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AICUP Message to Friends of Independent Higher Education
 
February 27, 2017

Budget Hearings Review the Status of the State System of Higher Education

Focusing on the possible $61-65 million deficit that the State System of Higher Education (SSHE) could face, Chancellor Frank Brogan testified for six hours before both the House and Senate Appropriations Committees last week.  The Governor has proposed $453 million to support the system in fiscal year 2017-18, an $8.9 million, or 2%, increase over the prior year.  This state contribution represents 27% of the SSHE budget.
 
Strike and Contract
 
Senate Education Committee Chairman John Eichelberger (R-Blair) focused on the faculty contract agreed to following a strike in Fall 2016.  Lawmakers learned that the cost of the contract settlement is $33 million for 2016-17 and $49 million for 2017-18.  The Chancellor indicated that the average salary for faculty is $85,000, with a range between $55,000 and $100,000 and work week requirements of 12 hours of teaching and 5 hours of office time. Senator Martin (R-Lancaster) questioned the cost of benefits for staff, which is 50% of salaries.  Staffing has decreased by 1,000 over the last 10 years, according to the chancellor.

State System Review by Consultants
In response to depletion of financial reserves at several universities and low enrollment (a 13-14% decrease in population), Brogan indicated that his office was in the final stages of signing a $500,000 contract with consultants for a thorough review of the system.  Metrics used in that study will include enrollment, cost/student, academic array, supply/demand gap analysis, cost per degree, diversity of population and other financial metrics.  The legislature can expect a report from the consultant by the summer, Brogan said.  Some possible changes Brogan discussed include moving away from the current “buffet” of degrees offered at the universities to more specialized curriculums, expanding programs at certain universities, like offering professional degrees, or offering unused facilities on campuses for community college satellite programs.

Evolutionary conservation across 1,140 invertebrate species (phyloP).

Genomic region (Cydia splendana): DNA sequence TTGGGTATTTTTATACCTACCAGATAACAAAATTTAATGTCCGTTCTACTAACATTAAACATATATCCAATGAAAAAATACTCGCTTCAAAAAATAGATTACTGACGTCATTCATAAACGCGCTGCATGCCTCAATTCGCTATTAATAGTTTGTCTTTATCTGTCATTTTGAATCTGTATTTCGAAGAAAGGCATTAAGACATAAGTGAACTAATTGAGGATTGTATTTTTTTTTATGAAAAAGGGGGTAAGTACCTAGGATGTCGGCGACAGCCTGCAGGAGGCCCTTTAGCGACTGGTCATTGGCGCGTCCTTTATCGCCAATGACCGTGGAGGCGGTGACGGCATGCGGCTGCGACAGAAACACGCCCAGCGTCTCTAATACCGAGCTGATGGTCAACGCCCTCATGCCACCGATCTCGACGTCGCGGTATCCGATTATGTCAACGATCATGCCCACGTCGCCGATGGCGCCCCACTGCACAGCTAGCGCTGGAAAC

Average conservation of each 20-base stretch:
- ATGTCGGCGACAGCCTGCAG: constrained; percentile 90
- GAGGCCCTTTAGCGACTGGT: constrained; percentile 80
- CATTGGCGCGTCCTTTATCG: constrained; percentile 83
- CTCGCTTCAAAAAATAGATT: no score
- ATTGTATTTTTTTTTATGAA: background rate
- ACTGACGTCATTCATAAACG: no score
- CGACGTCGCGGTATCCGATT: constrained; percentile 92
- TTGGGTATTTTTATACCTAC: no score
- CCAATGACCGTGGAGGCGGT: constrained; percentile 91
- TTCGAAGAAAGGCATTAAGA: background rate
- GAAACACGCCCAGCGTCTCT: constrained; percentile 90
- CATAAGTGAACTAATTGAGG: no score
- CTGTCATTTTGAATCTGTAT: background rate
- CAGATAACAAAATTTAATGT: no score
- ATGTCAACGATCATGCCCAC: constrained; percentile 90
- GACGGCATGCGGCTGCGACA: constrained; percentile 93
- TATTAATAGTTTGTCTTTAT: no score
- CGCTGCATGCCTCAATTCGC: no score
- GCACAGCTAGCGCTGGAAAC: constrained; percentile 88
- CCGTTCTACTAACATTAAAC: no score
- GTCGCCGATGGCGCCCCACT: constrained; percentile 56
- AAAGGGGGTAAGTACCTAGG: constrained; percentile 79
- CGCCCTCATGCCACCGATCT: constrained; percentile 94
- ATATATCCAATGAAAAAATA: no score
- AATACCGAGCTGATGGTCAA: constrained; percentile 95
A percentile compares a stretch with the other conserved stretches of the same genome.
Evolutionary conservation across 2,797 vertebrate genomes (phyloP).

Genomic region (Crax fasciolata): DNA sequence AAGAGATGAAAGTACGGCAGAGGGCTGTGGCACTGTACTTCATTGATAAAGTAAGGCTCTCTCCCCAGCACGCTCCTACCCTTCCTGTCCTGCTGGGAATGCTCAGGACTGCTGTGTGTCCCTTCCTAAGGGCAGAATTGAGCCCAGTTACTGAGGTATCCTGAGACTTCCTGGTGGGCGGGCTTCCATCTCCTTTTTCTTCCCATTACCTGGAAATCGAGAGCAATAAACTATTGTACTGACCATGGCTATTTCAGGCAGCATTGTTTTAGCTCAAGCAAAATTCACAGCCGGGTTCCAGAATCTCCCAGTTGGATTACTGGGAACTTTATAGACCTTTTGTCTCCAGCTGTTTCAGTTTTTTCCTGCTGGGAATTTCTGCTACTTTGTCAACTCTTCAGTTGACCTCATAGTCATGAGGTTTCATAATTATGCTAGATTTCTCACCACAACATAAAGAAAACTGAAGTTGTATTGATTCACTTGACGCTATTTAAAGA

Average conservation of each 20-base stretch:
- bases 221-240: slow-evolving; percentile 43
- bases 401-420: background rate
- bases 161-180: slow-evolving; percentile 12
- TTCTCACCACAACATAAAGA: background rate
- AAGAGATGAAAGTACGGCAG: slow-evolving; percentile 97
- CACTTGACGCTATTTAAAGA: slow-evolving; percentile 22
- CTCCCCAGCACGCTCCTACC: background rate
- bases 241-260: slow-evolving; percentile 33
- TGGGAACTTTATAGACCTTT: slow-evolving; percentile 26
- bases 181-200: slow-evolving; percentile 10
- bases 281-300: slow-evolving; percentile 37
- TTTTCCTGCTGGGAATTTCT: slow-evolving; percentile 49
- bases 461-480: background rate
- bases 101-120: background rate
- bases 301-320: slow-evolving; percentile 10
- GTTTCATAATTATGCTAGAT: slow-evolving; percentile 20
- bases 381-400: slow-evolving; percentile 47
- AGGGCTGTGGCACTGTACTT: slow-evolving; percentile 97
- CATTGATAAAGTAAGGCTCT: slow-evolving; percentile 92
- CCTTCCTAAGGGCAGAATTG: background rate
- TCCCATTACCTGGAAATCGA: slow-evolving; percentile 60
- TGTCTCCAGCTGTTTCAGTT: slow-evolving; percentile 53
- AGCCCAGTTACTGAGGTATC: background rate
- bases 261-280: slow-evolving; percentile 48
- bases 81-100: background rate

Recent Changes to the System
Brogan noted that two universities have already made changes.  Because of work needs in their regions, Clarion is moving toward professional studies such as nursing, accounting and teaching and California is looking to increasingly focus on technical education. The Appropriations Committees asked several questions about the system board’s approval of an $8 million line of credit for Cheyney University (a historically black college in Delaware county) to continue operation for another year. Brogan indicated that Cheyney was “insolvent by any standards and that other schools were close to insolvency.”  Brogan noted the very competitive nature of higher education in Pennsylvania.

Rep Kevin Boyle (D-Philadelphia) held up the tuition resets of La Salle University and Rosemont College as innovative price point models. Brogan acknowledged the importance of this trend. He said that the SSHE study would not only focus on the System but on the higher education landscape in Pennsylvania. As an example, he mentioned the need to consider the effect of Penn State’s 22 campuses.  In response to a question from Senator Andy Dinniman (D-West Chester), Democratic chair of the Education Committee, Brogan said “there will be no long-term financial prop-ups and that is the official position of the Board.  Everything is on the table. There are no sacred cows.” Brogan also said that the board is looking for “repointing and reinvention” instead of closures.

Questioning in the House included  safety of students, sexual harassment and assault prevention, diversity and inclusion, undocumented students status, internships and work opportunities, capital availability, marketing, affordability and debt, health care benefit changes, use of food pantries by students, and benefit of bachelor’s degrees compared to vo-tech education.

Did you know:   This week presidents of the state-related institutions (Penn State, Pitt, Temple and Lincoln) will come before the Senate Appropriations Committee and the president of PHEAA will come before the House Appropriations Committee.